Dec. 11: The day Scottsdale closed the Desert EDGE chapter

A view of the boundary line between concrete and preserved lands at at the McDowell Sonoran Preserve in north Scottsdale. (File Photo)

Tuesday, Dec. 11 may be a turning point atop Scottsdale City Council as the governing board — for once and for all — put an end to the prospects of a desert-appreciation venue within the bounds of the McDowell Sonoran Preserve.

Scottsdale City Council voted unanimously Dec. 11 to end all municipal efforts for a project originally envisaged as the Desert Discover Center but later realized as the Desert EDGE.

Desert Discovery Center Scottsdale unveiled its plan for a proposed desert-appreciation venue in July 2016, but proponents of the project remain steadfast to the assertion the research facility was always in the works. The effort was spearheaded by Sam Campana, former mayor of Scottsdale, who is serving as executive director of the nonprofit, which until yesterday, was charged with developing the Desert EDGE proposal.

The file photo illustrates a common theme: community members speaking out against construction within the McDowell Sonoran Preserve. (File Photo)

That Desert EDGE proposal, which came at a cost of just over $1.6 million and many believe has been the catalyst for the immersion of a new political narrative, will not emerge at City Hall, 3939 N. Drinkwater Blvd.

Proponents of the now failed Desert EDGE effort said the Preserve itself is not enough for visitors to appreciate the McDowell Sonoran Preserve while detractors say the proposed facility — a desert-appreciation venue and research center — is nothing more than a pet project for a handful of the community’s elite.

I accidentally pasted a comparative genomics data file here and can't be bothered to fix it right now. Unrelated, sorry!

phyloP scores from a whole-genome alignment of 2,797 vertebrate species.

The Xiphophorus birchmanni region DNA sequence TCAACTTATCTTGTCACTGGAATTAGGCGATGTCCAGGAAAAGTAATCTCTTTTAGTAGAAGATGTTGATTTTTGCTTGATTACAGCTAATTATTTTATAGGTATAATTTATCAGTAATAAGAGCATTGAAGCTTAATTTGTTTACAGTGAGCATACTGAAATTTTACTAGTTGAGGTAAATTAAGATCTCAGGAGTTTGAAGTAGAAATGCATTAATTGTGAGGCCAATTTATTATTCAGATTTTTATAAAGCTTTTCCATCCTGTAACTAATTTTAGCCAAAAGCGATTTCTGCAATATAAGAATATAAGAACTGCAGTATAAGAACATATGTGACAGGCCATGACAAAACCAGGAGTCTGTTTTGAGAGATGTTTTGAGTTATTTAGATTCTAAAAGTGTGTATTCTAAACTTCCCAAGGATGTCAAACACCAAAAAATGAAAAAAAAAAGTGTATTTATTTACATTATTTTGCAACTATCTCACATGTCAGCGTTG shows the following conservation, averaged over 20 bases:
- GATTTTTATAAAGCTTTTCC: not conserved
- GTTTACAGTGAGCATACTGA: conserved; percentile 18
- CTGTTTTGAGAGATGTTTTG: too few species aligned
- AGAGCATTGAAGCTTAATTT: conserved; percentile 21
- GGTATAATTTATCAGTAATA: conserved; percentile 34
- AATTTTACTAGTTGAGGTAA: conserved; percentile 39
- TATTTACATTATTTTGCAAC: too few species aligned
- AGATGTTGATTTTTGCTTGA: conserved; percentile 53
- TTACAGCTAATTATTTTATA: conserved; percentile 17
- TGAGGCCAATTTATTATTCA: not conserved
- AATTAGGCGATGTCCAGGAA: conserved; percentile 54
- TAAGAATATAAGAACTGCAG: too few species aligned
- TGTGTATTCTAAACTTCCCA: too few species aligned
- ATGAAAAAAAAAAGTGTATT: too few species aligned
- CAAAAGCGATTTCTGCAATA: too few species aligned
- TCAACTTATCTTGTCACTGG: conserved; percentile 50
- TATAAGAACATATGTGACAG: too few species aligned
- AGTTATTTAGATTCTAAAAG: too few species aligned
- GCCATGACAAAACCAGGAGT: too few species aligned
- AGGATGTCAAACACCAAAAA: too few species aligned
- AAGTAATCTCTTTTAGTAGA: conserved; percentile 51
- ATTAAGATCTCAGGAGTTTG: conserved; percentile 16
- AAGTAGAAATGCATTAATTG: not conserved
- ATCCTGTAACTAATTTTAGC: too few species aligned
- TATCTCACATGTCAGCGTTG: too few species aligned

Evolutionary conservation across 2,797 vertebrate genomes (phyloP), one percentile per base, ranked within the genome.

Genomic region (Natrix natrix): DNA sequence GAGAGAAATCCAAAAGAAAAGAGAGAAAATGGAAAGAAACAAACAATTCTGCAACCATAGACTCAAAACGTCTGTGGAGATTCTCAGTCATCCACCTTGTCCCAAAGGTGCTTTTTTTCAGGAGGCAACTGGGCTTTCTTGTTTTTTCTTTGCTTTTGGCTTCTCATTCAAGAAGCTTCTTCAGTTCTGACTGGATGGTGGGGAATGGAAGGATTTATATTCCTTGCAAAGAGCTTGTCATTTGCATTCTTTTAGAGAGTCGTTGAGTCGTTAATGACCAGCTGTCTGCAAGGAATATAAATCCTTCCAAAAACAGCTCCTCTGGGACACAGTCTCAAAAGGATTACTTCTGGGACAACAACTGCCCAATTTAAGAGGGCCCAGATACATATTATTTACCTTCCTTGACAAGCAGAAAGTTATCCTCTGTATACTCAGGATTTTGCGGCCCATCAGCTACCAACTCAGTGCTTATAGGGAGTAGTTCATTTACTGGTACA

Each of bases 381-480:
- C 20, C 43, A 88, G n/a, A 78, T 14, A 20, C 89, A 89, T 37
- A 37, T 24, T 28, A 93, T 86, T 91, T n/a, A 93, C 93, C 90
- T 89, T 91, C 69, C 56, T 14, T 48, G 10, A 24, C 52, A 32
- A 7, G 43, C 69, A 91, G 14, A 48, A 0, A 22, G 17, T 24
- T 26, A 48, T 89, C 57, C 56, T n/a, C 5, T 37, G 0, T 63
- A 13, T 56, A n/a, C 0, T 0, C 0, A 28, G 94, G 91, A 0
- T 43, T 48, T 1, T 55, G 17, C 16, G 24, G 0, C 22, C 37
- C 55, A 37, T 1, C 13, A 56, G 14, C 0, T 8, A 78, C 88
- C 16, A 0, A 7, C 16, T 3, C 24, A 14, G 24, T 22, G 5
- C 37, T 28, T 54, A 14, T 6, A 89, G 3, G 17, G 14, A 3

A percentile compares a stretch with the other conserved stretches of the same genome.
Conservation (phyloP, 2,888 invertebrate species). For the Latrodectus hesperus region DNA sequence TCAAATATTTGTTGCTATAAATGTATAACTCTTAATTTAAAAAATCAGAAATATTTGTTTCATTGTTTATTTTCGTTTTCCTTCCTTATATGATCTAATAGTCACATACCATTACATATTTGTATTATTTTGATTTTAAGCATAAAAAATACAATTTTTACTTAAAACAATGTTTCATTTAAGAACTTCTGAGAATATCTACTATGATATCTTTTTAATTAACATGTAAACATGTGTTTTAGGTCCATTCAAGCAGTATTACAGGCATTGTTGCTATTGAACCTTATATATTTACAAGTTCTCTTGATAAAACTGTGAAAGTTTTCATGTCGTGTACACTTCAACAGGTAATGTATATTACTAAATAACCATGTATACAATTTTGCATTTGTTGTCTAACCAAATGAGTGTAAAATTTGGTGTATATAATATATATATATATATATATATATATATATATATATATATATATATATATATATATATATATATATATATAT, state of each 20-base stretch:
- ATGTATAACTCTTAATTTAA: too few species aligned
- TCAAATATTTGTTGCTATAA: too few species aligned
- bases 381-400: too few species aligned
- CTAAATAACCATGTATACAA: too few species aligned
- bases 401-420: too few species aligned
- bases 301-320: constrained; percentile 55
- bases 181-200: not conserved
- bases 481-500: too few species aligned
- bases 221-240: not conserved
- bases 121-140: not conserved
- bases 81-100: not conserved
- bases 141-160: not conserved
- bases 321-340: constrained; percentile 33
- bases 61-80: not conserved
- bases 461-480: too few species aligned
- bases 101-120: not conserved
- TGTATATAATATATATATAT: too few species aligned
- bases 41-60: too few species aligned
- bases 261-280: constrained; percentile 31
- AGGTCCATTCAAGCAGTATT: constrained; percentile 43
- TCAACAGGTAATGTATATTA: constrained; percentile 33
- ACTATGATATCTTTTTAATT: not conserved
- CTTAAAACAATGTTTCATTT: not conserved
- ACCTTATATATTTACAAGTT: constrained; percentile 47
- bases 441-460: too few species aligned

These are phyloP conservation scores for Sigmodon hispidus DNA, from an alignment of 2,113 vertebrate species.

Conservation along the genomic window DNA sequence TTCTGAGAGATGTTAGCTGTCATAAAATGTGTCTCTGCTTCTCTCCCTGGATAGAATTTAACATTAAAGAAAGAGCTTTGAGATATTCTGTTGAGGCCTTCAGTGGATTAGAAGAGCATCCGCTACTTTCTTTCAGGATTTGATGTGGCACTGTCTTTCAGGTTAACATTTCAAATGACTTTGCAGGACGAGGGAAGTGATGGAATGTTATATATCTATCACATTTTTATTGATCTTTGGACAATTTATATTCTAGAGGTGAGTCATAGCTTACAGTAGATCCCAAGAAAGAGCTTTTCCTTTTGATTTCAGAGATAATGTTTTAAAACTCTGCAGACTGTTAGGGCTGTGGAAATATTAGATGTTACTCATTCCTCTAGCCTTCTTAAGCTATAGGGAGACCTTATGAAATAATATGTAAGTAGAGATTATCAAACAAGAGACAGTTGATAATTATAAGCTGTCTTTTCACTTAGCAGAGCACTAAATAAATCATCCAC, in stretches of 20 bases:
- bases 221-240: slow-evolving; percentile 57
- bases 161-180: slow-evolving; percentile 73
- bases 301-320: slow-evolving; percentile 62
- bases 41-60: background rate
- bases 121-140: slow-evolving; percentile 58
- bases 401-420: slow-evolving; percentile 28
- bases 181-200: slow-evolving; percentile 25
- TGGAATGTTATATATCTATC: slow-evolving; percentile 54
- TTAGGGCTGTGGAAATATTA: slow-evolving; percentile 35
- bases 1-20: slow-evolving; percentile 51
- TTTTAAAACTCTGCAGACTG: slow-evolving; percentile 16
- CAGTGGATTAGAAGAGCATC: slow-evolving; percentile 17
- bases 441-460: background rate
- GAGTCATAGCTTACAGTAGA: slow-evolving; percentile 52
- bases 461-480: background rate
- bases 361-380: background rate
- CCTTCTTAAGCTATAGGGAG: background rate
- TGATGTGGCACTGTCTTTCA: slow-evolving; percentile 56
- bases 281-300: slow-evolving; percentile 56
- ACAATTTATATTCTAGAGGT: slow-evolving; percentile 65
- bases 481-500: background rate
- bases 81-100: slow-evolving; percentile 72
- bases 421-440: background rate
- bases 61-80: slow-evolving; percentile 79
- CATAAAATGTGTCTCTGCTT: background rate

The Scottsdale McDowell Sonoran Preserve encompasses 30,000 acres of land within the rough boundaries of the Pima Road alignment to the west, McDowell Mountain Regional Park to the east, Stagecoach Road to the north and Via Linda Road alignment to the south.

Scottsdale City Council first approved the idea to construct an interpretive desert-appreciation venue at the Gateway to the Upper Sonoran Desert in January 2016. The measure was approved with three caveats and included a budget transfer of $1.69 million to create the initial proposal.

That measure passed 6 to 1 with only Councilwoman Kathy Littlefield voting against the measure. Ms. Littlefield felt any changes to the McDowell Sonoran Preserve zoning restrictions ought to be voted on by the general public.

That resolution, among other things, enabled a dedicated municipal funding source for the creation and operation of a desert-appreciation venue. But what it also did was ignite a grassroots effort to limit any and all construction within Preserve bounds materialized in Proposition 420.

Community activists behind both the Protect Our Preserve and NoDDC campaigns provided Scottsdale City Hall more than 37,000 signatures forcing Proposition 420 onto the upcoming November ballot.

The signature-gathering efforts were spearheaded by two community groups — Protect Our Preserve and NoDDC — resulting in the historic outcome of more than 70 percent of ballots cast being in support of Proposition 420, official results show.

Proposition 420 requires voter approval for all commercial construction and usage of earmarked conservation dollars within the McDowell Sonoran Preserve.

Scottsdale City Manager Jim Thompson (Independent Newsmedia/Arianna Grainey)

The final resolution